Open Access News

News from the open access movement

Saturday, September 16, 2006

NIH strikes an agreement with publishers

The NIH has agreed that when publishers deposit articles on behalf of authors, under the NIH's public access policy, then it will consider the authors to be in compliance with the policy.  The agreement was worked out with the American Society of Hematology (ASH) but will extend to other publishers who wish to take advantage of the option.  From yesterday's announcement:

The American Society of Hematology (ASH) and the National Institutes of Health (NIH) have signed an agreement that creates a new option for nonprofit publishers to comply with the NIH's Public Access Policy. Implemented by NIH on May 2, 2005, the policy has achieved less than 4% voluntary compliance. This new agreement will substantially increase compliance with NIH's policy thus enhancing access to science, help achieve NIH's goals of managing its research portfolio and developing a digital research archive, and protect the integrity of journal articles while maintaining the publisher embargo period of up to 12 months....

The new option was originally developed by a group of nonprofit publishers and includes the following provisions:

  1. Participating nonprofit publishers will submit to NIH the final version of NIH-funded research articles upon publication. NIH will view the author as compliant with the policy and the author will not incur the burden of submitting and negotiating with NIH.
  2. NIH has internal use only of the articles during the journals' embargo periods of up to 12 months.
  3. Following the embargo period, NIH can publicly provide links to the articles on the journals' Web sites, and also distribute the content of articles from the National Library of Medicine's (NLM) PubMed Central (PMC) Web site.

As negotiations neared completion, a new provision was added by NIH that allows the NLM to distribute the full content of NIH-funded research articles to foreign country archives.

"ASH has volunteered to have its journal, Blood, be the first participant in this effort," said Bradford S. Schwartz, MD, Chair, ASH Journals Committee, and Professor of Medicine and Biochemistry and Dean, College of Medicine at Urbana of Illinois. "We hope that other nonprofit publishers will also participate. Regrettably, some publishers are reconsidering participation because the new provision is duplicative given the fact that the articles are accessible on the journals' Web sites and will be on PMC."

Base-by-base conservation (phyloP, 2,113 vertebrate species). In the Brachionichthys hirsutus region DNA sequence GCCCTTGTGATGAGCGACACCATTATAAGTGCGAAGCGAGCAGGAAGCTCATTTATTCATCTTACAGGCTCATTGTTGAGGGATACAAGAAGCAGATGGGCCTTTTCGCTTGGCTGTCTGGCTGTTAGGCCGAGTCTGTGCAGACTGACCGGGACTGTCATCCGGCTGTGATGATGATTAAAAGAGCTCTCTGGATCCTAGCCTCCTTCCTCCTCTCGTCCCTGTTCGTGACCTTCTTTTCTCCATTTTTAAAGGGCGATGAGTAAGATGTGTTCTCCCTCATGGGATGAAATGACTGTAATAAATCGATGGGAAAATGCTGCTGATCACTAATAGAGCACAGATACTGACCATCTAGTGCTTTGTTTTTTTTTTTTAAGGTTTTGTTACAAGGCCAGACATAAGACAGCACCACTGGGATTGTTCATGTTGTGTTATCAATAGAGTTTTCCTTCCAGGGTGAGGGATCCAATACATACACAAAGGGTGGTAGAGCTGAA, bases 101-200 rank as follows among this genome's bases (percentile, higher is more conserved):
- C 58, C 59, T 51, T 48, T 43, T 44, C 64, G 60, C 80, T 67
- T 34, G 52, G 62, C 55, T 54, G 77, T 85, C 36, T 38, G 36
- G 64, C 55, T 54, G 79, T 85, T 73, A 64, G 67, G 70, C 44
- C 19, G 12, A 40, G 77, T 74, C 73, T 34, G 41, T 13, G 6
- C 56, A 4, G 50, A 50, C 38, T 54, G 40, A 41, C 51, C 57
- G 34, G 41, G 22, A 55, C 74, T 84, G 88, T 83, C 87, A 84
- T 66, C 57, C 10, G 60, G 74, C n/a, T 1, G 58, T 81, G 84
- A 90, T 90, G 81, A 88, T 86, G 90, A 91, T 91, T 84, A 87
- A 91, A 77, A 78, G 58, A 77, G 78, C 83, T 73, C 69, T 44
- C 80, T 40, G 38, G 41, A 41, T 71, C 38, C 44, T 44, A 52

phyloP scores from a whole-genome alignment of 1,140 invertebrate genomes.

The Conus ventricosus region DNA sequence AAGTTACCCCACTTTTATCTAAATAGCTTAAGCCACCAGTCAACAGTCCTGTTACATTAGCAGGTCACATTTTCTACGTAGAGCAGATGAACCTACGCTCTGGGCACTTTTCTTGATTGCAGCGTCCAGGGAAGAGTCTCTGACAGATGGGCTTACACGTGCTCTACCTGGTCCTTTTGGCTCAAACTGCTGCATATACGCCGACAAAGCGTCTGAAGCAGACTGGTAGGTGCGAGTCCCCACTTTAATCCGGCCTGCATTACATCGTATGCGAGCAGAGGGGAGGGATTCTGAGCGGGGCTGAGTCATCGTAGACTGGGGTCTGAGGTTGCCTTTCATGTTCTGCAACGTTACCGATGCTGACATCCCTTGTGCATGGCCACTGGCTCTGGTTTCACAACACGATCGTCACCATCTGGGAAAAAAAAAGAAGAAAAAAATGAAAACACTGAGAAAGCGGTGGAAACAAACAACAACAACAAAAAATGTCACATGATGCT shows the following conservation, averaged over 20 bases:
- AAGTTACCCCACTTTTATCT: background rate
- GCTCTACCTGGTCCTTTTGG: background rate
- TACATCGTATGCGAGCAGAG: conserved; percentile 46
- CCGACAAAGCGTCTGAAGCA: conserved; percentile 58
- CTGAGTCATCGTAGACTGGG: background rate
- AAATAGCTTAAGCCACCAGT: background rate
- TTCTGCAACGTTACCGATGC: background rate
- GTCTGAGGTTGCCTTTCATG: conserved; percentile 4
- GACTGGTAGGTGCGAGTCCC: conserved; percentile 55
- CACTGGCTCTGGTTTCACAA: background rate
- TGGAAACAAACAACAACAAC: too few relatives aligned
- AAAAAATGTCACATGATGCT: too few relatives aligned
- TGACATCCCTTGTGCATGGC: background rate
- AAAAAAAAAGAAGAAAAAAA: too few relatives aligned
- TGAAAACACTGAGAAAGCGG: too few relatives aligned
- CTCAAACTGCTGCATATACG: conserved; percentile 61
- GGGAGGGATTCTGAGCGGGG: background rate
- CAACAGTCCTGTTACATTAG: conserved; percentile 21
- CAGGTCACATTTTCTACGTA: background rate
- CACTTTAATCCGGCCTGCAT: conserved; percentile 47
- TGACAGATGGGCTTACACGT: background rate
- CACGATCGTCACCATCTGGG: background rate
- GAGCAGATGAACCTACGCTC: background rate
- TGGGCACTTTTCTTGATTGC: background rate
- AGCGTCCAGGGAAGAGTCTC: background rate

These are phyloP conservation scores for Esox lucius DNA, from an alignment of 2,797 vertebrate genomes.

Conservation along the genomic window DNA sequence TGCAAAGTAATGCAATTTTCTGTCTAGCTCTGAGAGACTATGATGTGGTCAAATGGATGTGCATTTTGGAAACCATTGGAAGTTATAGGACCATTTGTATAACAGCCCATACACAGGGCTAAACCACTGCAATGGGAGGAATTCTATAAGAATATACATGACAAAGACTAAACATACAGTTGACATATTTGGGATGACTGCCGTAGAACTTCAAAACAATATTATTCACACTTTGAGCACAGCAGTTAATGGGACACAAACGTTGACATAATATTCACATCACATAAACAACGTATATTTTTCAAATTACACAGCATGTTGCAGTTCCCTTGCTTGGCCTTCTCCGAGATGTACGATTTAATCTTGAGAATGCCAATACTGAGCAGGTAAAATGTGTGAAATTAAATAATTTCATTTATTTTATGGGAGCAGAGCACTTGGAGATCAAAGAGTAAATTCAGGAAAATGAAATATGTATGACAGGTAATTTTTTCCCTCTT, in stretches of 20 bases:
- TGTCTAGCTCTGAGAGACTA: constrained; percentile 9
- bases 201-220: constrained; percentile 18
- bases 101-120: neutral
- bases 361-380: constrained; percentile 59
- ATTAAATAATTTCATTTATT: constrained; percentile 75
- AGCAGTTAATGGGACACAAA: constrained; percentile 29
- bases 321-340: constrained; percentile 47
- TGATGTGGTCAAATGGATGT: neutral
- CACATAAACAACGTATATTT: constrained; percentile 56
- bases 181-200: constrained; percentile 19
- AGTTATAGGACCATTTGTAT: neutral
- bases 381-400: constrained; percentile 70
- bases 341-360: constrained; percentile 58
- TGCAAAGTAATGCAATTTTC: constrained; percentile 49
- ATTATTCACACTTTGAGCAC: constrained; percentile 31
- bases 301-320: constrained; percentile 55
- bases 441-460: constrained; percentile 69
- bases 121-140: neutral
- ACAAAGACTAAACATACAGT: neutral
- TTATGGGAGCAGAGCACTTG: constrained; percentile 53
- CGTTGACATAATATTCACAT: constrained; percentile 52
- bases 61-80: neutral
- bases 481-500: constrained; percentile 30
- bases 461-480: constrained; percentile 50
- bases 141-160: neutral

1. The good news:  Publishers may deposit immediately upon publication, and probably will.  The bad news:  Under this option, the embargo will always be 12 months. 
  2. To elaborate the good news:  This is a variation on the dual deposit/release strategy, which Stevan Harnad first conceived and I've often recommended.  To move closer to the full strategy, the NIH should release article metadata immediately upon deposit. 
  3. To elaborate the bad news:  The NIH is letting publishers strong-arm authors into accepting the maximum embargo.  This may only formalize the status quo, but it's a retreat from several earlier understandings about the policy.  Don't forget (a) that the NIH policy is a request to authors, not to publishers, (b) that the policy "strongly encourages" authors to permit public release "as soon as possible" after publication, (c) that Elias Zerhouni, Director of the NIH, said in February 2005 that authors have a "right" to early release and that the "NIH is committed to helping our scientists exercise this right," and (d) that Zerhouni told the Washington Fax on January 21, 2005, that "we expect 12 months to be the exception, not the rule." All of this is now forgotten.